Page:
The two intelligence directors also see Afghanistan as an area with growth potential for al-Qaeda, ISIS, the Taliban and others. Clapper believes ISIS’s branch in Afghanistan known as Khorasan is likely to only be a “low-level threat,” but the intelligence community has consistently underestimated the terrorist group. Stewart worries that al-Qaeda “could establish a significant presence in Afghanistan and Pakistan,” if pressure on the group decreases.
“[The Islamist insurgency is] steadily chipping away at Afghanistan’s security…we assess that fighting in 2016 will be more intense than in 2015, continuing a decade-long trend of deteriorating security,” Clapper said.
On the topic of Iran, the intelligence chiefs did not predict a change in the Shiite terrorist threat. Stewart warned Iranian-backed militias in Iraq have threatened to attack U.S. personnel there and some Shiite militiamen have attempted to do so. An Iran-backed militia kidnapped three American civilians working as contractors in Baghdad, just last month,.
Stewart absolved Iran of responsibility for the Shiite militias’ violence towards Americans and Coalition forces, saying it is “almost certainly not at the direction of Iran or [militia] group leadership.”
Even if that’s true—a big if—why shouldn’t Iran be blamed? It is supporting extremist militias who have an anti-American agenda and whose members are inclined to do that very thing. Perhaps Iran wants it to happen and knows it doesn’t even need to direct the Shiite extremists to do it. That would achieve plausible deniability while positioning itself as the power broker to whom the U.S. must plead for help.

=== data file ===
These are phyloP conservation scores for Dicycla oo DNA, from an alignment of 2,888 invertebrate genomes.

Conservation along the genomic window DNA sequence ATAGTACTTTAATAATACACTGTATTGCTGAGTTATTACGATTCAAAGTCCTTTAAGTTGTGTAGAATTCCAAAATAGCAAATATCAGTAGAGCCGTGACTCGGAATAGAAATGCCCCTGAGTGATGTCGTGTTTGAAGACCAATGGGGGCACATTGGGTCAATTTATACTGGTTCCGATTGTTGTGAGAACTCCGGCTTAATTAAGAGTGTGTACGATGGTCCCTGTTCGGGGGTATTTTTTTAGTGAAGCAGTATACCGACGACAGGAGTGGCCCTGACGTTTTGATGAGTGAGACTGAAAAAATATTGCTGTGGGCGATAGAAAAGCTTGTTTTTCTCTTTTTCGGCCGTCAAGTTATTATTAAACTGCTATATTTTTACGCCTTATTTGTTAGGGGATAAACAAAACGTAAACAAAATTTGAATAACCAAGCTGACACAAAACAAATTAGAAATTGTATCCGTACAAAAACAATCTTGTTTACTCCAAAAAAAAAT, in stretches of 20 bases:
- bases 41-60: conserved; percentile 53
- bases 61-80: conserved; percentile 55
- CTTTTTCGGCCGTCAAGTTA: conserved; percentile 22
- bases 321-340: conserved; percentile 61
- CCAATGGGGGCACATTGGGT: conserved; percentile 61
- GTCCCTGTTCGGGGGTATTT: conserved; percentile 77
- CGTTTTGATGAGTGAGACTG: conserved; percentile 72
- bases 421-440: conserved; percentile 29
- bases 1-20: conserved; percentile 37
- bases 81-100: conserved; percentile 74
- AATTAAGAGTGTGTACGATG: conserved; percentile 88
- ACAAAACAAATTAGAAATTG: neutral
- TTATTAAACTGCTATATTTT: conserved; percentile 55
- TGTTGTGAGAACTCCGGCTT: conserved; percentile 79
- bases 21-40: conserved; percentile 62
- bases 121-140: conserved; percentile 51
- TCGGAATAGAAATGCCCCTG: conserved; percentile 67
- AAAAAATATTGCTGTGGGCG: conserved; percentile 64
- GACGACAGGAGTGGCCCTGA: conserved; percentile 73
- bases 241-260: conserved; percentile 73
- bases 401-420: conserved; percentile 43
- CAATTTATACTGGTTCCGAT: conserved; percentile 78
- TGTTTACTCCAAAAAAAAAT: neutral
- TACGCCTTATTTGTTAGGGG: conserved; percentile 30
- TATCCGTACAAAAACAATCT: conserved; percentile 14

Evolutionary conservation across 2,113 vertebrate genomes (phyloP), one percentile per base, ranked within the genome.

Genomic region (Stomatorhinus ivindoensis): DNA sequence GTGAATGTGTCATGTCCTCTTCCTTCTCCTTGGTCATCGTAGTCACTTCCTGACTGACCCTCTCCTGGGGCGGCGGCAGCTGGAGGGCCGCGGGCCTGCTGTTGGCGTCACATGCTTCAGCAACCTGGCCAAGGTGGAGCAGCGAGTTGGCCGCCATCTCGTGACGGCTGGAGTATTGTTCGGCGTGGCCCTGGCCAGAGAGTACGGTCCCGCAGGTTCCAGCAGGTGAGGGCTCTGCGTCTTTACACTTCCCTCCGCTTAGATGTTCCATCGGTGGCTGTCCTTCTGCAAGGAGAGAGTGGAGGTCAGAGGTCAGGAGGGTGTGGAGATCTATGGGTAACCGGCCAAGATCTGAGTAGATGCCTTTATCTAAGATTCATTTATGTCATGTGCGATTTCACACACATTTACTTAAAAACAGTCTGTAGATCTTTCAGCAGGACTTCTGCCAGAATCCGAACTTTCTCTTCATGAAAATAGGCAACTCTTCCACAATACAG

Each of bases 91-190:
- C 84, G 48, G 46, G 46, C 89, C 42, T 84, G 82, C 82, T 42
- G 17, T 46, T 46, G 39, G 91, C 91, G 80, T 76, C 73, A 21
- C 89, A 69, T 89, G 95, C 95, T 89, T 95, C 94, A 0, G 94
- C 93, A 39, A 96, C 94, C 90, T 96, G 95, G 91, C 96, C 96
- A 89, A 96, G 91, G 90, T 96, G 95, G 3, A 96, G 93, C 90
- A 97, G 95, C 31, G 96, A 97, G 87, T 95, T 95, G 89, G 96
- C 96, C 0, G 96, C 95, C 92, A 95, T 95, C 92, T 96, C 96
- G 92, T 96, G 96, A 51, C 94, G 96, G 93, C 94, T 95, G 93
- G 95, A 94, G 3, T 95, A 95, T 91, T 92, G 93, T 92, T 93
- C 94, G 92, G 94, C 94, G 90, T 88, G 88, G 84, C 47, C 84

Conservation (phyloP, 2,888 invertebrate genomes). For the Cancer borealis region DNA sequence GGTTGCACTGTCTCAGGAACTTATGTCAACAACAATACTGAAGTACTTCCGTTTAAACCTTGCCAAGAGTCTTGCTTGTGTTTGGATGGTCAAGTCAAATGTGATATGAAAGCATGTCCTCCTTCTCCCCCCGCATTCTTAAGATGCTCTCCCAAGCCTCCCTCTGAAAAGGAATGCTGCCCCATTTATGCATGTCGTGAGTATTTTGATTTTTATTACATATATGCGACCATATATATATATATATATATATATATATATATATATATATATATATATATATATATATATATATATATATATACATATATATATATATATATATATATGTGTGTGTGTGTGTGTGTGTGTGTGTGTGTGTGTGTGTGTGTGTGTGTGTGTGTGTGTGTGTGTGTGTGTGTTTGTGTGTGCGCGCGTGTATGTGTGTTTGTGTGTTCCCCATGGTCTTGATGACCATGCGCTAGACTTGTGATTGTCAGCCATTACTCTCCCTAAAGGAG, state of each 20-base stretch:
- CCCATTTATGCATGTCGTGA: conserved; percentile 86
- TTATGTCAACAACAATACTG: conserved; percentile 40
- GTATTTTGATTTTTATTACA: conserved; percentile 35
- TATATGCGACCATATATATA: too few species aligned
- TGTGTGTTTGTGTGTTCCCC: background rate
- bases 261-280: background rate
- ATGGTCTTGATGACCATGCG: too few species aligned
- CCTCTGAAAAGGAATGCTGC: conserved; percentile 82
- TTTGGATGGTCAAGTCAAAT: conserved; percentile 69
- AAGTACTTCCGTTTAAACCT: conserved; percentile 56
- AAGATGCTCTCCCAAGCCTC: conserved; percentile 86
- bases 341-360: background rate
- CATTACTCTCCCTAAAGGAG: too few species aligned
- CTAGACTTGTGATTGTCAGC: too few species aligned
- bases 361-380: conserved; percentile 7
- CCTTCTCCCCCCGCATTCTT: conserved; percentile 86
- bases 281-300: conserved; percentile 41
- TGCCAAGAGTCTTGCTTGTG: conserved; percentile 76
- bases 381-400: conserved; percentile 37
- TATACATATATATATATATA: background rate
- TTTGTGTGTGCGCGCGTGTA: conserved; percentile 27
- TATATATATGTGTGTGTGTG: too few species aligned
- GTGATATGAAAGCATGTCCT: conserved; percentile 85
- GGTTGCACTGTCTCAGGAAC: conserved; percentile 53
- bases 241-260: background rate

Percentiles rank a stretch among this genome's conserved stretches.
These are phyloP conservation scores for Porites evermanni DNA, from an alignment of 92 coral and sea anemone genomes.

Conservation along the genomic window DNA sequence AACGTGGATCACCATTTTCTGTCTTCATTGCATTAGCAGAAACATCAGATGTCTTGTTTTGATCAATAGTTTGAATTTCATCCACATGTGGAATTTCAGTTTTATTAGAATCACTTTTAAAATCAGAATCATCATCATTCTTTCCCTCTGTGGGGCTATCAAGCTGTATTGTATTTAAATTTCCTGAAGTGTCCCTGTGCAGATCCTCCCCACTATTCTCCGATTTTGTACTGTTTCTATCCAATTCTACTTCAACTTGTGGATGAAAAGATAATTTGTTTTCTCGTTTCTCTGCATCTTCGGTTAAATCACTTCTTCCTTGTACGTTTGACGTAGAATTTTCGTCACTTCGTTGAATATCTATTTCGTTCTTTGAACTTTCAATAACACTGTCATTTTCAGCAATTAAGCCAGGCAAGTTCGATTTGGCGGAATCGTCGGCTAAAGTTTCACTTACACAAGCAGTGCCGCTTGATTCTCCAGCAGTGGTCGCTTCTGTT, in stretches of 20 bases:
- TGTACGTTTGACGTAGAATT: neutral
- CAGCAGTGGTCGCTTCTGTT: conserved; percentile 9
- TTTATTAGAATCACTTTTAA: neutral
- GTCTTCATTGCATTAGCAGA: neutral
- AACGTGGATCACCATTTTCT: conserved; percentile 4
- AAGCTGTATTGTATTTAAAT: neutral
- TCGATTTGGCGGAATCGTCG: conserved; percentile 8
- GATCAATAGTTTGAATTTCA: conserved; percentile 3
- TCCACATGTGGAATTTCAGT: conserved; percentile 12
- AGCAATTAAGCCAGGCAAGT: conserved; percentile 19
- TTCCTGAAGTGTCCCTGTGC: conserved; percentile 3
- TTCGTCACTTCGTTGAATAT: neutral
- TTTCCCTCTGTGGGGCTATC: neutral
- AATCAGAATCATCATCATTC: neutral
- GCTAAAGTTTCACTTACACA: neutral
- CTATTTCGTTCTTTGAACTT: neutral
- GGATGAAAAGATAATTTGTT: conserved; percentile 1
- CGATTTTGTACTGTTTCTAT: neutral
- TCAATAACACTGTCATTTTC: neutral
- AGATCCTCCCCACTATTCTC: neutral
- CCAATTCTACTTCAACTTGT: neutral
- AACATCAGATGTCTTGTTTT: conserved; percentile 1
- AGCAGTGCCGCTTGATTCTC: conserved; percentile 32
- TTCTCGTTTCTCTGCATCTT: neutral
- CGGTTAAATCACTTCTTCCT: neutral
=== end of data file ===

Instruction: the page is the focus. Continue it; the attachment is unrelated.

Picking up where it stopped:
Stewart also testified Iran is planning to launch a Space-Launch Vehicle equivalent to a nuclear-capable ICBM. He said it could happen this year, adding Iran continues to work on improving ballistic missile accuracy, range and lethality.
Iran was also rated as one of the top three foreign intelligence threats to the U.S. alongside Russia and China. Stewart said “some of these foreign intelligence entities also seek to influence our national policy and decision-making process.”
The most positive parts of their testimonies focused on the U.S.-backed Kurdish fight against ISIS and some encouraging news from Afghanistan.
Clapper said the Afghan National Security Forces will “probably” retain control of the major population centers and their losses will be limited to some rural areas with a small population. Stewart said the Afghan special forces are significantly improving and the Afghans have secured almost all of the provincial capitals and major highways. They have also shown they are capable of launching major counter-attacks like they did in Kunduz after a surprise routing at the hands of the Taliban.
Overall, the assessment was very bleak. Sunni extremists are getting stronger. Shiite extremists are, at best, not weakening and Iran is advancing its ballistic missile program for delivering nuclear weapons.
A summary of two intelligence chiefs’ statements could be written like this: The trend is in the enemy’s favor.